Ashbourne Shrovetide Football, February 13th, 2018
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Ashbourne,Derbyshire,February 13th 2018.The ancient two day game of Shrovetide football gets underway Shrove Tuesday,2 teams of local lads do battle for the ball in a game that can last 8 hrs.
By Ian Francis
According to historical sources, Roman Legions played their British counterparts in a game of Football on Shrove Tuesday in Derby in 217 AD, with the Britons winning. It is hard to believe that Ancient Britons, still Celtic, and before the arrival of both Ango-Saxon tribes in England, and also before the arrival of Christianity played a game on a day associated with Lent in the Christian calendar.
Maybe the game was played and later Christian legend ascribed it to Shrove Tuesday, or it was warfare which the Britons won, and was thus later made out to be a Football game by Christian scribes. Nevertheless, whether it was warfare or Football the Celtic Britons won that day.
It is interesting to note the game was played in Derby, given that this is the name given to local rivalries in English and Scottish Soccer (e.g. Liverpool v Everton, Manchester United v Manchester City), and that a game known as Shrovetide Football is still played in Derbyshire to this day, in Ashbourne, with no rules and the same Medieval mob aspect to the game as the other Medieval British Football games.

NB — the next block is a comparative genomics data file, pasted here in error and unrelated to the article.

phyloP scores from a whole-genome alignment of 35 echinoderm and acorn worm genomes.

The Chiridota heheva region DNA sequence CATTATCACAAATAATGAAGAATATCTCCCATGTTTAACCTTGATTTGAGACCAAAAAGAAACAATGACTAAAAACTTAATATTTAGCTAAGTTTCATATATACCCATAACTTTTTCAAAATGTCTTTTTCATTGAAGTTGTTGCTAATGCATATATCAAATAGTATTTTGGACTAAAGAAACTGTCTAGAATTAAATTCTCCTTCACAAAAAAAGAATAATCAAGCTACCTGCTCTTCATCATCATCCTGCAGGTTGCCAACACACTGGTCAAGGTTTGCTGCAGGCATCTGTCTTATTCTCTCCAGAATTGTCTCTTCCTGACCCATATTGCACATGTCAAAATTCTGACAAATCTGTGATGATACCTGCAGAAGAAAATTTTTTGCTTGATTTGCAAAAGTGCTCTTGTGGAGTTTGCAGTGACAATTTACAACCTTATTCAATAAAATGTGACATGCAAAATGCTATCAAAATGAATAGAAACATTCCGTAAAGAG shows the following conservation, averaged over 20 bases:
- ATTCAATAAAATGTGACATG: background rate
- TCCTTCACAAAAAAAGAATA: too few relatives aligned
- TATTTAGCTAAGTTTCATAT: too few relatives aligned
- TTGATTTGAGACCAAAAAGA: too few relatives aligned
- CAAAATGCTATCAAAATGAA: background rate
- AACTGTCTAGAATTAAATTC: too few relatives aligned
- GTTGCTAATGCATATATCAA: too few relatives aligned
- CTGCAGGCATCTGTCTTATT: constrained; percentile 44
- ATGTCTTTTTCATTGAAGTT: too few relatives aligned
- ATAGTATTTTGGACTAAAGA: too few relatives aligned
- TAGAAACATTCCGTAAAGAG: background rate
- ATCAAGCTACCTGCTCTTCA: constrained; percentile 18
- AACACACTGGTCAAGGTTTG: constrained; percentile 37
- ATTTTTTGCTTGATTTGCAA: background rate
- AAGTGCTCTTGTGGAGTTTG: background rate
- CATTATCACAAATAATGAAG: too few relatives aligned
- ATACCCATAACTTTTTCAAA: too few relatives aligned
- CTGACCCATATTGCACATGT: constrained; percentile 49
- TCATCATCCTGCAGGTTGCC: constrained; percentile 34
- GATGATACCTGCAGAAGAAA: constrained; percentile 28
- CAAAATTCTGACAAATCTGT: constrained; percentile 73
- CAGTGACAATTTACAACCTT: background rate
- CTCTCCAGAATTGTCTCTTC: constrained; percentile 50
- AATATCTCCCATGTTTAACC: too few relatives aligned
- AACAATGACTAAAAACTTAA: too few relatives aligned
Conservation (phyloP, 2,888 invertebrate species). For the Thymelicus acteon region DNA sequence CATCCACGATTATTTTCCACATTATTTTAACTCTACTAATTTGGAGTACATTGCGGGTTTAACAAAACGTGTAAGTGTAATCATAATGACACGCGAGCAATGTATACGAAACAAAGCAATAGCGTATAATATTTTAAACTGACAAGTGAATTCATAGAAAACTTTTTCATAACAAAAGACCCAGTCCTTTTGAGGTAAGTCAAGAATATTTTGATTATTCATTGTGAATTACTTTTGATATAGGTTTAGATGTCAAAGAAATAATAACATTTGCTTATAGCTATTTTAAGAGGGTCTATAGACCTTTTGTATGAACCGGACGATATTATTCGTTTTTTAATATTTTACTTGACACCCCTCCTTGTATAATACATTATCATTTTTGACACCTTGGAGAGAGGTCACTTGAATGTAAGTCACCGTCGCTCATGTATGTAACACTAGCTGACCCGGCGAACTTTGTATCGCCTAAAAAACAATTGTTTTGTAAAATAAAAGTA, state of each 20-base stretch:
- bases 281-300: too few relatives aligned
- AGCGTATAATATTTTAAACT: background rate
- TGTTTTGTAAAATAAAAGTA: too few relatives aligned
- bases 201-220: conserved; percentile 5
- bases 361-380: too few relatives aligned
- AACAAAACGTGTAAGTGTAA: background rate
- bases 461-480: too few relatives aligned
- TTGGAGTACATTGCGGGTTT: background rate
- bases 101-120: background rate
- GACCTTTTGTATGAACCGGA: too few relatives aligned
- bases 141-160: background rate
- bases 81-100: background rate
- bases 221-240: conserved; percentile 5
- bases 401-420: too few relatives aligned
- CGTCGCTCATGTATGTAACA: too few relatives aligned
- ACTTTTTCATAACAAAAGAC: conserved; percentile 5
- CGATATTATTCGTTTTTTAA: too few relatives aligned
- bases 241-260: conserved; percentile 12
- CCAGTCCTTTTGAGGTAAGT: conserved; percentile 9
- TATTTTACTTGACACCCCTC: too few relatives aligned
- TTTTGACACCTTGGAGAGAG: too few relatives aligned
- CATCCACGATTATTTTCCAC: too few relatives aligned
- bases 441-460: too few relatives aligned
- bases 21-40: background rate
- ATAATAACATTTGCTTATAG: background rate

Ashbourne Shrovetide Football, February 10th, 2016
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Ashbourne,Derbyshire,UK February 10th 2016. Day 2 of Royal Ashbourne shrovetide football ‘Ash Wednesday’. Played over two days on the streets of Ashbourne a game can last up two 8hrs a day.
By Ian Francis
|217 AD||Brittania||Roman Empire|
 Professional Football Researchers Association (2011) “A Freendly Kinde of Fight: The Origins of Football to 1633 The Early History of Professional Football. pg. 6-7. PFRA Publications. Connecticut.
 BBC (2020) The Strange Game of Shrovetide Football [Internet] Availble from: http://www.bbc.com.news/uk-england-derbyshire-35506927/the=strange-game-of-shrovetide-football [Accessed 9 September 2020]
Thanks to Richard Mulcahy and Derek Walsh.
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Researched, compiled and written by Enda Mulcahy for the
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Last Updated: 23 October 2021
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